Title: imp.find_module() -- be explicity that 'path' must be a list
Type: Stage:
Components: Documentation Versions: Python 3.0, Python 2.4, Python 3.1, Python 3.2, Python 2.7, Python 2.6, Python 2.5
Status: closed Resolution: fixed
Dependencies: Superseder:
Assigned To: georg.brandl Nosy List: georg.brandl, jordanb
Priority: normal Keywords:

Created on 2009-07-09 15:07 by jordanb, last changed 2009-07-11 10:18 by georg.brandl. This issue is now closed.

Messages (2)
msg90333 - (view) Author: Jordan Bettis (jordanb) Date: 2009-07-09 15:07
Hi. I just spent a while fighting with imp.find_module because I was
trying to pass the path as a string, rather than a string embedded in a

result = find_module('mod', '/path')

rather than

result = find_module('mod', ['/path'])

The issue is compounded by an incredibly unhelpful error message:

ImportError: No frozen submodule named /path.mod

Now the documentation *does* say that path should be a list, if you read
it carefully, so perhaps it was just my reading comprehension. But doing
a google search I found a discussion from 2006 along the same lines:

So I thought it might be good to clarify that a string will not work.
Perhaps the wording could be changed to something like this:

   Try to find the module *name* on the search path *path*.  The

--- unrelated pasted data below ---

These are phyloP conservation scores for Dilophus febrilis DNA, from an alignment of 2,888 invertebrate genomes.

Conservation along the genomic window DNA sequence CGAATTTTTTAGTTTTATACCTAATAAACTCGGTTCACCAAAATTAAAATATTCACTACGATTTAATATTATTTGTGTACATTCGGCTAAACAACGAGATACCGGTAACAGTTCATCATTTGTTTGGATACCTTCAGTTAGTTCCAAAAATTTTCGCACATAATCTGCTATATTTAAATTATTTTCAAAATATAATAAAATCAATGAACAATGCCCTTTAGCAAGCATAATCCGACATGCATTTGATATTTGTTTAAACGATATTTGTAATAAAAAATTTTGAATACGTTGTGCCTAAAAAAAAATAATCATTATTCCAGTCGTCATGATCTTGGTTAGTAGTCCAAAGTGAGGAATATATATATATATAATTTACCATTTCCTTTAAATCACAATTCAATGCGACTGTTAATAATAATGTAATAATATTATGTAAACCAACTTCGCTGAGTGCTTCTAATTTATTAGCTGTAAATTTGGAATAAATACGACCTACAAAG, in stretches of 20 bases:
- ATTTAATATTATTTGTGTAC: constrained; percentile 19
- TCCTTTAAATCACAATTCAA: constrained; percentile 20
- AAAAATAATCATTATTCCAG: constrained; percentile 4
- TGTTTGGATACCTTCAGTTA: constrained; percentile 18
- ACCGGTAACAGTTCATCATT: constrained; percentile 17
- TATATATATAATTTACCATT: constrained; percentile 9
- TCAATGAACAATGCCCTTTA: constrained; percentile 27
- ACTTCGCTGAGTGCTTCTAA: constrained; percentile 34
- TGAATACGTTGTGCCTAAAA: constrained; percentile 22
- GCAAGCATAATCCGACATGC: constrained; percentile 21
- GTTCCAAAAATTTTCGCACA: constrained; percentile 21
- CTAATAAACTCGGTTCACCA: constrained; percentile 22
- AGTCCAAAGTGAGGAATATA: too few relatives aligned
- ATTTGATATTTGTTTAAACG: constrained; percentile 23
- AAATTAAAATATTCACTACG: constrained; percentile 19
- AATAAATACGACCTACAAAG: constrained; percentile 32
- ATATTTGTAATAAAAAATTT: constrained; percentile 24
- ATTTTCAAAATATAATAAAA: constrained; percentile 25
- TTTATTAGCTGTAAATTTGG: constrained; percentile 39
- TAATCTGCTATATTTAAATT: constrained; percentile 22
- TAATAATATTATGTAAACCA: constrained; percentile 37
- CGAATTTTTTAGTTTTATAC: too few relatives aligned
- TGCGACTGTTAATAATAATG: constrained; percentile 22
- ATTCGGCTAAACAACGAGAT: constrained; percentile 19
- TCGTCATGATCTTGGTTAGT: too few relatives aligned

*path* argument is a list of directory names. Each directory is
   searched for files with any of the suffixes returned
   by :func:`get_suffixes` above.  Invalid names in the list are
   silently ignored (but all list items must be strings).  If
   *path* is omitted or ``None``, the list of directory names
   given by ``sys.path`` is searched, but first it searches a few
   special places: it tries to find a built-in module with the
   given name (:const:`C_BUILTIN`), then a frozen
   module (:const:`PY_FROZEN`), and on some systems some other
   places are looked in as well (on Windows, it looks in the
   registry which may point to a specific file).

I think what is confusing is the conditional about the type of 'path',
The possibilities are 'list' or 'not present' (or None) but when I read
it I think I saw the 'not present' option as being implicit, and the
conditional implying that it could be a string or a list of strings.
From the discussion above it seems like the other person had the same
trouble, so removing the conditional should be enough to make it clear
that path *must* be a list if it exists.
msg90410 - (view) Author: Georg Brandl (georg.brandl) * (Python committer) Date: 2009-07-11 10:18
I reworded the paragraph a bit in r73939.
Date User Action Args
2009-07-11 10:18:30georg.brandlsetstatus: open -> closed
resolution: fixed
messages: + msg90410
2009-07-09 15:07:23jordanbcreate